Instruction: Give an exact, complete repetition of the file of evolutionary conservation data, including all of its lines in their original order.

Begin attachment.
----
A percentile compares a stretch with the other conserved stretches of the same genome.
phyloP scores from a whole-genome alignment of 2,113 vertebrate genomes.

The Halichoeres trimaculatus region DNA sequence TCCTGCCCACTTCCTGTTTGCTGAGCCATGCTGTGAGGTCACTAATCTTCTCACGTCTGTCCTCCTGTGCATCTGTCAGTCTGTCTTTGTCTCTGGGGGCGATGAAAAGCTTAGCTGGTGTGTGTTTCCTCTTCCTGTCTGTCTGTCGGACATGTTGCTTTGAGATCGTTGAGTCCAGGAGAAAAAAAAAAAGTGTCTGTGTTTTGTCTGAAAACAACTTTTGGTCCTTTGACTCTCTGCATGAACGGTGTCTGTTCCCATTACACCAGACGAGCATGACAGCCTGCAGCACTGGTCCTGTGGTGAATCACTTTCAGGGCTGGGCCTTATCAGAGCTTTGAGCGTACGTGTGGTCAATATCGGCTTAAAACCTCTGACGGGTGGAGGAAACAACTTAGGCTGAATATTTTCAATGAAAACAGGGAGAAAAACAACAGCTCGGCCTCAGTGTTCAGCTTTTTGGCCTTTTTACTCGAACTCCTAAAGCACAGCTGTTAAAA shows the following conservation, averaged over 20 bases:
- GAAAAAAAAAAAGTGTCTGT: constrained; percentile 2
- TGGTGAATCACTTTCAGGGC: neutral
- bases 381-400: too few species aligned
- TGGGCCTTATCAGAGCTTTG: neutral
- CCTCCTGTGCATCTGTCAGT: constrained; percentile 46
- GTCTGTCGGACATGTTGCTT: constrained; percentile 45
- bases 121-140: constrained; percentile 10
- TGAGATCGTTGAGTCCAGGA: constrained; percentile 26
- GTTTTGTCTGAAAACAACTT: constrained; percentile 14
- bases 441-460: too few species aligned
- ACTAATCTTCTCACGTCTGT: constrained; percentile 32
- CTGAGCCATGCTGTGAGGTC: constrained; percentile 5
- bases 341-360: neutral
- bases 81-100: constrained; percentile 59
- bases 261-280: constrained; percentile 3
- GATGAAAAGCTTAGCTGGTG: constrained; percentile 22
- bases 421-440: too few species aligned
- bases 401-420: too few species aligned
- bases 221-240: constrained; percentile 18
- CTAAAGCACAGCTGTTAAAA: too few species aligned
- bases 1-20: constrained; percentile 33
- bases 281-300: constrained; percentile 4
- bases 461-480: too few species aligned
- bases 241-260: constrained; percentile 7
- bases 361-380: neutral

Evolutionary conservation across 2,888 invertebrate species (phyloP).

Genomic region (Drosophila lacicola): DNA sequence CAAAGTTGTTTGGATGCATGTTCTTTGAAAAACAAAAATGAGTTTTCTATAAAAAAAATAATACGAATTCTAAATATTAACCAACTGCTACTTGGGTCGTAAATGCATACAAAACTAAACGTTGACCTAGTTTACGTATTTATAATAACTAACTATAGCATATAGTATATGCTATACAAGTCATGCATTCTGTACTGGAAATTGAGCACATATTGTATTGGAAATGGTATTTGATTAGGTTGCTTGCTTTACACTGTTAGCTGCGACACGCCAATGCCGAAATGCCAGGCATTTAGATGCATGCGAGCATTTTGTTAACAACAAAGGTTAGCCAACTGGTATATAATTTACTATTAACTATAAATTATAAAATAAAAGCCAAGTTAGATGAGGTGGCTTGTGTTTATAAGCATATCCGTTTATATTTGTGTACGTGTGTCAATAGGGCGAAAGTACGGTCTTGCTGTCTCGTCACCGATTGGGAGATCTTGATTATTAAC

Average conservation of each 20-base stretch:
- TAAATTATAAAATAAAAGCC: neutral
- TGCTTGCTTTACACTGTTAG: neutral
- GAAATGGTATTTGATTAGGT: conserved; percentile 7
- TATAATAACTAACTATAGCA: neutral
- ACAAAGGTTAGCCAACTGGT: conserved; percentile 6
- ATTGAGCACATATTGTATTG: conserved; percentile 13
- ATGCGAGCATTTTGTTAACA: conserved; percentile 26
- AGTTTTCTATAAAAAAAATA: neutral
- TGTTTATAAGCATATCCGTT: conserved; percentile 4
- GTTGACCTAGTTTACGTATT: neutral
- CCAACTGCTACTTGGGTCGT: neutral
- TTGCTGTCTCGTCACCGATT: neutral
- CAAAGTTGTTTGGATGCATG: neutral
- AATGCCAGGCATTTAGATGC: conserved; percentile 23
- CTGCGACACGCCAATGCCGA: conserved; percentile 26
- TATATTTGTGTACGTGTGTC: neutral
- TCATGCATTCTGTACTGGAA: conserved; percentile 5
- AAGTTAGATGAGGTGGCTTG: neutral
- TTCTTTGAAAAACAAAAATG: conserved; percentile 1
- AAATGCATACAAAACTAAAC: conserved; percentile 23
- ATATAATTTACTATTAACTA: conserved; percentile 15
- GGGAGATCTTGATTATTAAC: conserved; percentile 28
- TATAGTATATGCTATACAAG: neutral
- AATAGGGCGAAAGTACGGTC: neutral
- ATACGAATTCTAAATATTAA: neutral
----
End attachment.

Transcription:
A percentile compares a stretch with the other conserved stretches of the same genome.
phyloP scores from a whole-genome alignment of 2,113 vertebrate genomes.

The Halichoeres trimaculatus region DNA sequence TCCTGCCCACTTCCTGTTTGCTGAGCCATGCTGTGAGGTCACTAATCTTCTCACGTCTGTCCTCCTGTGCATCTGTCAGTCTGTCTTTGTCTCTGGGGGCGATGAAAAGCTTAGCTGGTGTGTGTTTCCTCTTCCTGTCTGTCTGTCGGACATGTTGCTTTGAGATCGTTGAGTCCAGGAGAAAAAAAAAAAGTGTCTGTGTTTTGTCTGAAAACAACTTTTGGTCCTTTGACTCTCTGCATGAACGGTGTCTGTTCCCATTACACCAGACGAGCATGACAGCCTGCAGCACTGGTCCTGTGGTGAATCACTTTCAGGGCTGGGCCTTATCAGAGCTTTGAGCGTACGTGTGGTCAATATCGGCTTAAAACCTCTGACGGGTGGAGGAAACAACTTAGGCTGAATATTTTCAATGAAAACAGGGAGAAAAACAACAGCTCGGCCTCAGTGTTCAGCTTTTTGGCCTTTTTACTCGAACTCCTAAAGCACAGCTGTTAAAA shows the following conservation, averaged over 20 bases:
- GAAAAAAAAAAAGTGTCTGT: constrained; percentile 2
- TGGTGAATCACTTTCAGGGC: neutral
- bases 381-400: too few species aligned
- TGGGCCTTATCAGAGCTTTG: neutral
- CCTCCTGTGCATCTGTCAGT: constrained; percentile 46
- GTCTGTCGGACATGTTGCTT: constrained; percentile 45
- bases 121-140: constrained; percentile 10
- TGAGATCGTTGAGTCCAGGA: constrained; percentile 26
- GTTTTGTCTGAAAACAACTT: constrained; percentile 14
- bases 441-460: too few species aligned
- ACTAATCTTCTCACGTCTGT: constrained; percentile 32
- CTGAGCCATGCTGTGAGGTC: constrained; percentile 5
- bases 341-360: neutral
- bases 81-100: constrained; percentile 59
- bases 261-280: constrained; percentile 3
- GATGAAAAGCTTAGCTGGTG: constrained; percentile 22
- bases 421-440: too few species aligned
- bases 401-420: too few species aligned
- bases 221-240: constrained; percentile 18
- CTAAAGCACAGCTGTTAAAA: too few species aligned
- bases 1-20: constrained; percentile 33
- bases 281-300: constrained; percentile 4
- bases 461-480: too few species aligned
- bases 241-260: constrained; percentile 7
- bases 361-380: neutral

Evolutionary conservation across 2,888 invertebrate species (phyloP).

Genomic region (Drosophila lacicola): DNA sequence CAAAGTTGTTTGGATGCATGTTCTTTGAAAAACAAAAATGAGTTTTCTATAAAAAAAATAATACGAATTCTAAATATTAACCAACTGCTACTTGGGTCGTAAATGCATACAAAACTAAACGTTGACCTAGTTTACGTATTTATAATAACTAACTATAGCATATAGTATATGCTATACAAGTCATGCATTCTGTACTGGAAATTGAGCACATATTGTATTGGAAATGGTATTTGATTAGGTTGCTTGCTTTACACTGTTAGCTGCGACACGCCAATGCCGAAATGCCAGGCATTTAGATGCATGCGAGCATTTTGTTAACAACAAAGGTTAGCCAACTGGTATATAATTTACTATTAACTATAAATTATAAAATAAAAGCCAAGTTAGATGAGGTGGCTTGTGTTTATAAGCATATCCGTTTATATTTGTGTACGTGTGTCAATAGGGCGAAAGTACGGTCTTGCTGTCTCGTCACCGATTGGGAGATCTTGATTATTAAC

Average conservation of each 20-base stretch:
- TAAATTATAAAATAAAAGCC: neutral
- TGCTTGCTTTACACTGTTAG: neutral
- GAAATGGTATTTGATTAGGT: conserved; percentile 7
- TATAATAACTAACTATAGCA: neutral
- ACAAAGGTTAGCCAACTGGT: conserved; percentile 6
- ATTGAGCACATATTGTATTG: conserved; percentile 13
- ATGCGAGCATTTTGTTAACA: conserved; percentile 26
- AGTTTTCTATAAAAAAAATA: neutral
- TGTTTATAAGCATATCCGTT: conserved; percentile 4
- GTTGACCTAGTTTACGTATT: neutral
- CCAACTGCTACTTGGGTCGT: neutral
- TTGCTGTCTCGTCACCGATT: neutral
- CAAAGTTGTTTGGATGCATG: neutral
- AATGCCAGGCATTTAGATGC: conserved; percentile 23
- CTGCGACACGCCAATGCCGA: conserved; percentile 26
- TATATTTGTGTACGTGTGTC: neutral
- TCATGCATTCTGTACTGGAA: conserved; percentile 5
- AAGTTAGATGAGGTGGCTTG: neutral
- TTCTTTGAAAAACAAAAATG: conserved; percentile 1
- AAATGCATACAAAACTAAAC: conserved; percentile 23
- ATATAATTTACTATTAACTA: conserved; percentile 15
- GGGAGATCTTGATTATTAAC: conserved; percentile 28
- TATAGTATATGCTATACAAG: neutral
- AATAGGGCGAAAGTACGGTC: neutral
- ATACGAATTCTAAATATTAA: neutral